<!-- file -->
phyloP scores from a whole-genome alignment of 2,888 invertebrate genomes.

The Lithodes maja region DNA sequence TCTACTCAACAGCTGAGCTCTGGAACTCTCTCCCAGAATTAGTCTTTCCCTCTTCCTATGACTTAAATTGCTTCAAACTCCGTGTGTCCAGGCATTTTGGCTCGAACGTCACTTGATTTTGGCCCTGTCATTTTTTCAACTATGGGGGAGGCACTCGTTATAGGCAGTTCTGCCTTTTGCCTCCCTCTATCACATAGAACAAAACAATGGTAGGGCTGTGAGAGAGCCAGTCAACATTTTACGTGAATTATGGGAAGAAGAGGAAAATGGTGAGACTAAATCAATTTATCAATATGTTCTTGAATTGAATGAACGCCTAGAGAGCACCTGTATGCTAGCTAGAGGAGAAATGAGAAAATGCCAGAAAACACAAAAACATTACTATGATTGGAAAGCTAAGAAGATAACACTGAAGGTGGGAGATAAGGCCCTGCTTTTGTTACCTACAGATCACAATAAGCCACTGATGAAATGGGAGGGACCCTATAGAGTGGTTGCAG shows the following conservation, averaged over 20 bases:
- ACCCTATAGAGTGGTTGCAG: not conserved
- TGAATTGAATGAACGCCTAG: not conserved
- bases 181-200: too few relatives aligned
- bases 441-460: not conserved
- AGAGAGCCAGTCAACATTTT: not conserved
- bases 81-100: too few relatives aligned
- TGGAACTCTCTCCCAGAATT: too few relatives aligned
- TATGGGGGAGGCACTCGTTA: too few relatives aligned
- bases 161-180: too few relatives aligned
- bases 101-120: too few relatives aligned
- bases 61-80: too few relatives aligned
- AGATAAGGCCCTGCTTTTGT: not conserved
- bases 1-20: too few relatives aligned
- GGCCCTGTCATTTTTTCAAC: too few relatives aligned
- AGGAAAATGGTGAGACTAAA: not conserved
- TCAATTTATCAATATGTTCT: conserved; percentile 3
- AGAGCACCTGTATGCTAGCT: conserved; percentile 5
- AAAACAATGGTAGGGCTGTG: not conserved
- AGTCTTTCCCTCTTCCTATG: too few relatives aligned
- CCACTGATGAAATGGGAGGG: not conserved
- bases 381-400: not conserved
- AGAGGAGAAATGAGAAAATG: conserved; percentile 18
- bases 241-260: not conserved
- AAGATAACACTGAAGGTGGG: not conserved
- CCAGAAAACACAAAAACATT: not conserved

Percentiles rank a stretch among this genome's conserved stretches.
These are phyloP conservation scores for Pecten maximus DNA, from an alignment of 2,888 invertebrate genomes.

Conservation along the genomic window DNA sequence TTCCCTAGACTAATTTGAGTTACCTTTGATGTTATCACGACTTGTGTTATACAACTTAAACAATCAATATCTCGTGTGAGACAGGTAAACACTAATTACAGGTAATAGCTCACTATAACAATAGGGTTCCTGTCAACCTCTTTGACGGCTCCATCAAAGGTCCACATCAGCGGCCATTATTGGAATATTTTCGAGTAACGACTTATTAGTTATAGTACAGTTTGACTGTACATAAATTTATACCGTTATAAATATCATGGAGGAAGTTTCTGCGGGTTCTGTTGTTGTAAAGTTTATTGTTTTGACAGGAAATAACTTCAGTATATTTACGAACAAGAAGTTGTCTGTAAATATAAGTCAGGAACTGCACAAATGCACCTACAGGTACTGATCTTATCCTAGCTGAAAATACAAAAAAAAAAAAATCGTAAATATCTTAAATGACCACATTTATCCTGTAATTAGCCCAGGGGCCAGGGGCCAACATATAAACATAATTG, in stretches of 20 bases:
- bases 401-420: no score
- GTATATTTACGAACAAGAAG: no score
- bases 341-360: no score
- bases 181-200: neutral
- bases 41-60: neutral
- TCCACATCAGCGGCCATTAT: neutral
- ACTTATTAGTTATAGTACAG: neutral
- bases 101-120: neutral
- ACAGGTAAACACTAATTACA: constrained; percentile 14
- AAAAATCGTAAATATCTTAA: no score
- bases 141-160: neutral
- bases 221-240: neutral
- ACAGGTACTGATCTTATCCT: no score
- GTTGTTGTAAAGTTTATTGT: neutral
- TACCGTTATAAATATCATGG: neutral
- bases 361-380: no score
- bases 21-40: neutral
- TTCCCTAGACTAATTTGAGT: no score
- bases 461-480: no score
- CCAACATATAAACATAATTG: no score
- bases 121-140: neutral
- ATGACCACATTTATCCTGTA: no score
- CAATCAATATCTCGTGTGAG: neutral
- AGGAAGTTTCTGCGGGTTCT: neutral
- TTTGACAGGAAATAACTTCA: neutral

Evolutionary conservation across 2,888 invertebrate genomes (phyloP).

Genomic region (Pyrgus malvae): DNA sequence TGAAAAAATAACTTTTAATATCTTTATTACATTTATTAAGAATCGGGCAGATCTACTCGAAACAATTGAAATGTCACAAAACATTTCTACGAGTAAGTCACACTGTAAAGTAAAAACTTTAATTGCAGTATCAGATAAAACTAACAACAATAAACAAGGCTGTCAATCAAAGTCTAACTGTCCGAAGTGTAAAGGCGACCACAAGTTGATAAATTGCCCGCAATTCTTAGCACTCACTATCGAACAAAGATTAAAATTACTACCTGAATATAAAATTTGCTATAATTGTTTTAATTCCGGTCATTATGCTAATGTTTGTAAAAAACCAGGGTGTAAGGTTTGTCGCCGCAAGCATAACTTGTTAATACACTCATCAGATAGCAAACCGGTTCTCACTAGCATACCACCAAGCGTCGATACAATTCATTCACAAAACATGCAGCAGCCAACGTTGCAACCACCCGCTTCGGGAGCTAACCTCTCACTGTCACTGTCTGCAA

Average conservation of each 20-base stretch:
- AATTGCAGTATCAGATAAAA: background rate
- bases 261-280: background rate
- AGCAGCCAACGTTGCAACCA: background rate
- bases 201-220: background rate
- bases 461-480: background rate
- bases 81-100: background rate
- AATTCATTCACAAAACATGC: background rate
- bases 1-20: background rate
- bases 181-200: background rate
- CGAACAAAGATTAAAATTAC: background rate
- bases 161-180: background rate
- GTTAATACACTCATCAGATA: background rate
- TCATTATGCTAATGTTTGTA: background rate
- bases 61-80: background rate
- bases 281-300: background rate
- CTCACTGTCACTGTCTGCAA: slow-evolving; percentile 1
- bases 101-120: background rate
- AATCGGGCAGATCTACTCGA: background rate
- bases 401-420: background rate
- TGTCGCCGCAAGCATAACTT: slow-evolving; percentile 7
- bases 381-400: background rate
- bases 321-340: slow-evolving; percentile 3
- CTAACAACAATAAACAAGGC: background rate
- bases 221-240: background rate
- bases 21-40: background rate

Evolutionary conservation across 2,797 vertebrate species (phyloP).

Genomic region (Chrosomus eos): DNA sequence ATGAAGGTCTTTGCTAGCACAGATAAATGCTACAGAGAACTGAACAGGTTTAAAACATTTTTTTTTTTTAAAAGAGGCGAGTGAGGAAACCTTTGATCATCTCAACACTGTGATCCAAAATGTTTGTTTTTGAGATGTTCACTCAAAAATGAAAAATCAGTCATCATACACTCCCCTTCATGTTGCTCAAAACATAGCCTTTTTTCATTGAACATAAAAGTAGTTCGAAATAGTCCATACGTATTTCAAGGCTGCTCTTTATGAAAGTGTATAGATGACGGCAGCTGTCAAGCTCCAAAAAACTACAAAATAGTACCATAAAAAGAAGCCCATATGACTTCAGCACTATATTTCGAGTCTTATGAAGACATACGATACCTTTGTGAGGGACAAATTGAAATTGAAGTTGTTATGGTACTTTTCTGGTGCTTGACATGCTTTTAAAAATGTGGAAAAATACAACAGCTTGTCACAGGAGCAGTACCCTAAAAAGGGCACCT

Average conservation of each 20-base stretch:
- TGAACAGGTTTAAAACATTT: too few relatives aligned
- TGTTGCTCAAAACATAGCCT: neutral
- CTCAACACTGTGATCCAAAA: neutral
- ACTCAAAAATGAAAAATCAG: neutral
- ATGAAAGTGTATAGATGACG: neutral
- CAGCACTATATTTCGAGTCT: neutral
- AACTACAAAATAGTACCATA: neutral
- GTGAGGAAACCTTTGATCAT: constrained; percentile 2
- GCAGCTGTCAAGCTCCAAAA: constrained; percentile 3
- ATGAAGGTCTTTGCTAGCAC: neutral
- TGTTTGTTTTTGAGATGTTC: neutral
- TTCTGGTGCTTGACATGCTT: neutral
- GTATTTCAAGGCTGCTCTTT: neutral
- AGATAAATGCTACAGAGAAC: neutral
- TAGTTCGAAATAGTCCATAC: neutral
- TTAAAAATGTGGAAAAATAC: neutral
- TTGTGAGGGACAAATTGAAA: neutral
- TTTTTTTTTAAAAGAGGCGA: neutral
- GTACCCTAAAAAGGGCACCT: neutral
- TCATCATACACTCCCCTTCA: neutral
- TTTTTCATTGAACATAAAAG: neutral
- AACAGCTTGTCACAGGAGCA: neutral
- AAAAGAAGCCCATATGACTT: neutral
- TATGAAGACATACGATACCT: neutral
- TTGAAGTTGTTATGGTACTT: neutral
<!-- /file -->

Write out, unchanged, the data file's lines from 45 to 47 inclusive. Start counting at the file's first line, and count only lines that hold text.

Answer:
- TACCGTTATAAATATCATGG: neutral
- bases 361-380: no score
- bases 21-40: neutral